Daily Archives: November 30, 2010

Belief in the supernatural creates false memories in kids.

By, Adam K. Fetterman
In my previous post I gave a possible explanation of why so called “paranormal researchers” or “ghost hunters” attribute randomness to the paranormal. I also mentioned that I would have an upcoming post on why people are motivated to believe in the paranormal. However, I came across an article about the memories of supernatural experiences in children, so that post will be put on the backburner for now. The reason this article struck me is because I recently have been watching a spin-off (?) of Paranormal State called Psychic Kids. The show employs “psychic” Chip Coffey to help “psychic” children develop and embrace their “psychic abilities” in order to not be afraid anymore. In the episodes of this show, and others such as Paranormal State, the children and adults are quite convinced that what they have seen in the past was real, and paranormal. This is because they probably have created false-memories of these events based on their supernatural beliefs.

According to the research of Principe and Smith (2007), children who hold beliefs of the supernatural are more likely to construct memory errors that comport with their paranormal beliefs. Specifically, they found that children who believe in the tooth fairy were more likely to recall supernatural experiences surrounding the loss of a tooth, than those that do not believe. That is, they have constructed “real” memories, falsely. These findings likely explain why the children and adults from these paranormal shows appear completely convinced that their experiences were real.

It may not seem harmful to believe in the tooth fairy or some paranormal activity in a way that does not affect one’s life or when it is an adult making their own choices. However, it may seem a little more worrisome if the children show some psychological distress as a result. As Skepchick and PZ Myers have pointed out, these shows and psychics, such as Psychic Kids and Chip Coffey, may be preying on children with blatant psychological problems. That is, they seem to be feeding these problems by unscientifically “confirming” these false memories, which could increase their anxiety, fear, and social isolation. All of this for our entertainment(?).

Still coming: Why people are motivated to believe in the paranormal.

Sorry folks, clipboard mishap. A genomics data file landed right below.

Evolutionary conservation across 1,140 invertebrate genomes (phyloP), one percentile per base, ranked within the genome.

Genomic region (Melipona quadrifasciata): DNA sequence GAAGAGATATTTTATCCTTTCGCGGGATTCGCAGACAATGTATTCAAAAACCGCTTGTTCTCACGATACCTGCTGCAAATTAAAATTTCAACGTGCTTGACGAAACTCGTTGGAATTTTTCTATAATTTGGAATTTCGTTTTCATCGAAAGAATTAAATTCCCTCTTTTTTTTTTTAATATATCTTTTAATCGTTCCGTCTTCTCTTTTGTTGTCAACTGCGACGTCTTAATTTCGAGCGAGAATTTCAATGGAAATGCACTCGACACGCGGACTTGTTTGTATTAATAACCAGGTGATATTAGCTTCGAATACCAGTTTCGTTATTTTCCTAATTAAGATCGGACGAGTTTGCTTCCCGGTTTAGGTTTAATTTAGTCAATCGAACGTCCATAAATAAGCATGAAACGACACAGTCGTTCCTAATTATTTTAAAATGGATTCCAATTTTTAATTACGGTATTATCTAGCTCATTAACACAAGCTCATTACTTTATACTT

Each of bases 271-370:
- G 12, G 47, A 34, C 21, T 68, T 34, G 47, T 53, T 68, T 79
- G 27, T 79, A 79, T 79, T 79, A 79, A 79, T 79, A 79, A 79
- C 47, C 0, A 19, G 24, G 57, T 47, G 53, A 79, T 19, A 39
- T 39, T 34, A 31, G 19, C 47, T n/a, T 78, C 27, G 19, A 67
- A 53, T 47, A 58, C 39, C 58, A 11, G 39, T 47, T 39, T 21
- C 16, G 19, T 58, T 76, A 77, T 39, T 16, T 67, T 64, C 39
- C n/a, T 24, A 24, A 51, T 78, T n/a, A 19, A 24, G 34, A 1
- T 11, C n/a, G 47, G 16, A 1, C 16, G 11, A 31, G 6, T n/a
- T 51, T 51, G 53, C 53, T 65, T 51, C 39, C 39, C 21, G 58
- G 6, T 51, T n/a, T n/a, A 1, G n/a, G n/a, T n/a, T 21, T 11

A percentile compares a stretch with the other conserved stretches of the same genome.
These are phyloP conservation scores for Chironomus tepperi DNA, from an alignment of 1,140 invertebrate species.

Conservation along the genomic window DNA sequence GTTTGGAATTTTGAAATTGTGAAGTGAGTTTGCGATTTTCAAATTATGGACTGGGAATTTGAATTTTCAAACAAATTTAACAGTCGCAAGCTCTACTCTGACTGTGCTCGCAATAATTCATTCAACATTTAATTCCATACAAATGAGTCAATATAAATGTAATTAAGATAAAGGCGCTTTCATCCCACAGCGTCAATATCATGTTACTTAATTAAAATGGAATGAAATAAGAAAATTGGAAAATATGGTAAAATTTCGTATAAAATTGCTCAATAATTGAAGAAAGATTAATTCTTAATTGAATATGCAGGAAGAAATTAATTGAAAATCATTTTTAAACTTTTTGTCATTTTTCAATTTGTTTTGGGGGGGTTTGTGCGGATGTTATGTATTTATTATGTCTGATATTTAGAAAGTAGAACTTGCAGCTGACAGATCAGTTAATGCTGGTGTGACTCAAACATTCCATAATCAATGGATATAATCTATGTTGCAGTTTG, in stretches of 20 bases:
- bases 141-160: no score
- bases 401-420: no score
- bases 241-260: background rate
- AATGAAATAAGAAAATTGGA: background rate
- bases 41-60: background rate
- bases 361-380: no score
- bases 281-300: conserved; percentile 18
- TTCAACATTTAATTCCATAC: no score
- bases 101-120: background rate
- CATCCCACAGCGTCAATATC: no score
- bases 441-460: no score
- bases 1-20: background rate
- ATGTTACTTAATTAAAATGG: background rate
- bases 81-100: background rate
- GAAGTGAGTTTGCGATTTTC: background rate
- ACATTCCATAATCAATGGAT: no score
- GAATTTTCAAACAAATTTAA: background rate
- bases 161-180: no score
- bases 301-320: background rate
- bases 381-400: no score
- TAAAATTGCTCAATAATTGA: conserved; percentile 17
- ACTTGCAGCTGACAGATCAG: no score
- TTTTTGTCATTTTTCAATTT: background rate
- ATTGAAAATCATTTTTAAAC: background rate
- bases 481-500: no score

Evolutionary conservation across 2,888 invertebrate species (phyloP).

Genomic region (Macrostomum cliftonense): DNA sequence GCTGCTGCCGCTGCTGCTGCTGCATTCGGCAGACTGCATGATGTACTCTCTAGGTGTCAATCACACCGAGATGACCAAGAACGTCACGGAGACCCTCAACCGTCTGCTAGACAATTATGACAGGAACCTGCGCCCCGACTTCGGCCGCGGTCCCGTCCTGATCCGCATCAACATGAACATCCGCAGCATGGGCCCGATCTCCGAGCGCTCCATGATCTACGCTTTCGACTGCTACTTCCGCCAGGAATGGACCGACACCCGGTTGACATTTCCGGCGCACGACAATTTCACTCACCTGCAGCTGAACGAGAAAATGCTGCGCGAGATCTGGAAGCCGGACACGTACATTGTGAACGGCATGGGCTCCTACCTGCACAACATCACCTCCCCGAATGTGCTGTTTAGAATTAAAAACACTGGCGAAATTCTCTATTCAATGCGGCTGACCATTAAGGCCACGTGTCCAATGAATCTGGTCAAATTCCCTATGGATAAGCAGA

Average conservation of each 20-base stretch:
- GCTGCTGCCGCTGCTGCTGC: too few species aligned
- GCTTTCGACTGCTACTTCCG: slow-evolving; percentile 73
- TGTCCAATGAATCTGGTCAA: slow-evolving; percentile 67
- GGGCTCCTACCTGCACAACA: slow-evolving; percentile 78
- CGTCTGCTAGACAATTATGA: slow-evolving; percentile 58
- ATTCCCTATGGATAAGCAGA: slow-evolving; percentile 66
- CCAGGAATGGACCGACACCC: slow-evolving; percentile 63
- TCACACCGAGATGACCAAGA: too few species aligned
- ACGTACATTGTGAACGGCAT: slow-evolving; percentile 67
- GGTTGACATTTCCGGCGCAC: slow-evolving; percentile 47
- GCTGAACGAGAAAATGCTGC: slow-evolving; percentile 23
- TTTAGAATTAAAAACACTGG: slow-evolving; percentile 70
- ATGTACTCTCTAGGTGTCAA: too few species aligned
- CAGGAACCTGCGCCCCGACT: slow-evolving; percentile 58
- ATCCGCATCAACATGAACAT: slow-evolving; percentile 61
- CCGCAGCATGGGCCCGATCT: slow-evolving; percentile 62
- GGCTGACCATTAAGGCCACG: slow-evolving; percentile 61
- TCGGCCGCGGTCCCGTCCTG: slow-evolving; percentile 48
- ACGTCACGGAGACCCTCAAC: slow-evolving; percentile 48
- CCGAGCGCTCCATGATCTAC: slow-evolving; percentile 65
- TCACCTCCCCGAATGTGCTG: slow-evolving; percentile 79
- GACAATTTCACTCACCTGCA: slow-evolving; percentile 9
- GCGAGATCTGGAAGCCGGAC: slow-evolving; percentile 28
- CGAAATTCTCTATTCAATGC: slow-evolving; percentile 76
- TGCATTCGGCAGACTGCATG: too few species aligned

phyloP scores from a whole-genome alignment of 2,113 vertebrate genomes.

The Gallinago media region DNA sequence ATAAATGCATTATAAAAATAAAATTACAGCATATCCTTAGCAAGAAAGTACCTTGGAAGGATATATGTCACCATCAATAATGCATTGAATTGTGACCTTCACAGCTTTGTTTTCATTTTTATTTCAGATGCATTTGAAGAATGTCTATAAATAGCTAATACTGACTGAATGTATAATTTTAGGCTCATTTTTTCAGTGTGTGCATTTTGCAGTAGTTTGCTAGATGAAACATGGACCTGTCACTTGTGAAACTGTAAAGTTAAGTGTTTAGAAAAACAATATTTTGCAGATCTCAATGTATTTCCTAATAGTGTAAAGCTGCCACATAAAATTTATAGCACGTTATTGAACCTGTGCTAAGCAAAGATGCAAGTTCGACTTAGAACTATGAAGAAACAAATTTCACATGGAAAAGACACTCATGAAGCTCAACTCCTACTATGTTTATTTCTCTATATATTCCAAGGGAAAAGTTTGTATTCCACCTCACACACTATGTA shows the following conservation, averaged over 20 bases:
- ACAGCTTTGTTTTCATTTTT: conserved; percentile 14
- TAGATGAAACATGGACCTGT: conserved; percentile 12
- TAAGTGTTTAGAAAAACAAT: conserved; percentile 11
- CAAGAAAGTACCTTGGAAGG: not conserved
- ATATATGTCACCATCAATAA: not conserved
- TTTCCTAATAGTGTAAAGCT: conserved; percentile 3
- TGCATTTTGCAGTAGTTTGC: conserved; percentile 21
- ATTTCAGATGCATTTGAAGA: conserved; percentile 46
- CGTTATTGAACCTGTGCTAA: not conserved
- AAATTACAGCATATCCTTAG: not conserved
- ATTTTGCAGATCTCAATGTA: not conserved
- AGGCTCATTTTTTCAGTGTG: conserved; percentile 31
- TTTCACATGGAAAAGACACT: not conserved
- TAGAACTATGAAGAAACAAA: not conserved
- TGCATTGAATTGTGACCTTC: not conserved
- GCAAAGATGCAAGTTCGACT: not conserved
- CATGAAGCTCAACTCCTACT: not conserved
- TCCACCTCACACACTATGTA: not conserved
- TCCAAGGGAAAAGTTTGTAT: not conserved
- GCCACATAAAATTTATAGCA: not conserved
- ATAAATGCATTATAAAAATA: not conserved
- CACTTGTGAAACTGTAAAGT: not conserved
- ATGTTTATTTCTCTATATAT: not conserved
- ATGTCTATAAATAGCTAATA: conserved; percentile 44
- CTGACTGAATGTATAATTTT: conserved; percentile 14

A&E’s Psychic Kids website.

Psychic Kids. By, Jen at Skepchick.org

Bad move A&E. By, PZ Myers at Pharyngula

Principe, G. & Smith, E. (2007). The tooth, the whole tooth, and nothing but the tooth: How belief in the Tooth Fairy can engender false memories. Applied Cognitive Psychology, 22, 625-642

On the effectiveness of intergroup apologies

By Kevin R. Betts

A common theme of my previous posts concerns intergroup conflict and its resolution. Some conflicts I have examined include clashes in Bangkok between anti-government protestors and the Thai government, relations between the LAPD and bicycle commuters, immigrant relations in Arizona, conflict on the Korean peninsula, and reciprocal determinants of terrorist and counterterrorist actions. The nature of these conflicts is complex, and accordingly, the interventions I proposed have sometimes been complex as well. But a recent article by Blatz and Philpot (2010) suggests that some of these conflicts may not require complex solutions. Rather, a simple public apology may sometimes be all that is needed to restore peace.

Blatz and Philpot (2010) suggest that intergroup apologies can improve intergroup attitudes, restore trust, and promote forgiveness. Additionally, they identify nine moderators (intentionality, time since harm, severity, privity, costliness, time since apology, trust, power, and identification) and four mediators (remorse, sincerity, empathy, and assigning responsibility) that influence apology-outcome relationships. Although it is beyond the scope of this brief post to examine all of these factors, one can imagine how each might relate to the conflicts discussed above. Take whether or not the perpetrators intended to harm the victim (intentionality) as an example. This past summer, I wrote about an incident where an LAPD officer was filmed kicking a bicycle commuter during the monthly mass bicycling event Critical Mass. As an organization, the LAPD reacted to this incident by condemning the actions of the officer and expressing their support of lawful bicycle commuting. Framing this incident as unreflective of the LAPD as an organization (unintentional) may have aided their attempt to restore relations with bicycle commuters in the city. In contrast, intergroup apologies should be less effective when transgressions are clearly intentional. For example, the North Korean government openly takes credit for their recent attack on the South Korean island of Yeonpyeong. Although an official apology is certainly warranted for this attack, it is unlikely to be effective in achieving the immediate forgiveness of South Koreans.

Clearly, not all intergroup conflicts can be resolved with an apology. What should be taken from this research is that when certain conditions are met, the power of a simple public apology for improving intergroup attitudes, restoring trust, and promoting forgiveness should not be underestimated.

Read more

Blatz, C.W., & Philpot, C. (2010). On the outcomes of intergroup apologies. Social and Personality Psychology Compass, 4, 995-1007.

Destruction on island at center of Korean barrage (CNN)

View other posts by Kevin R. Betts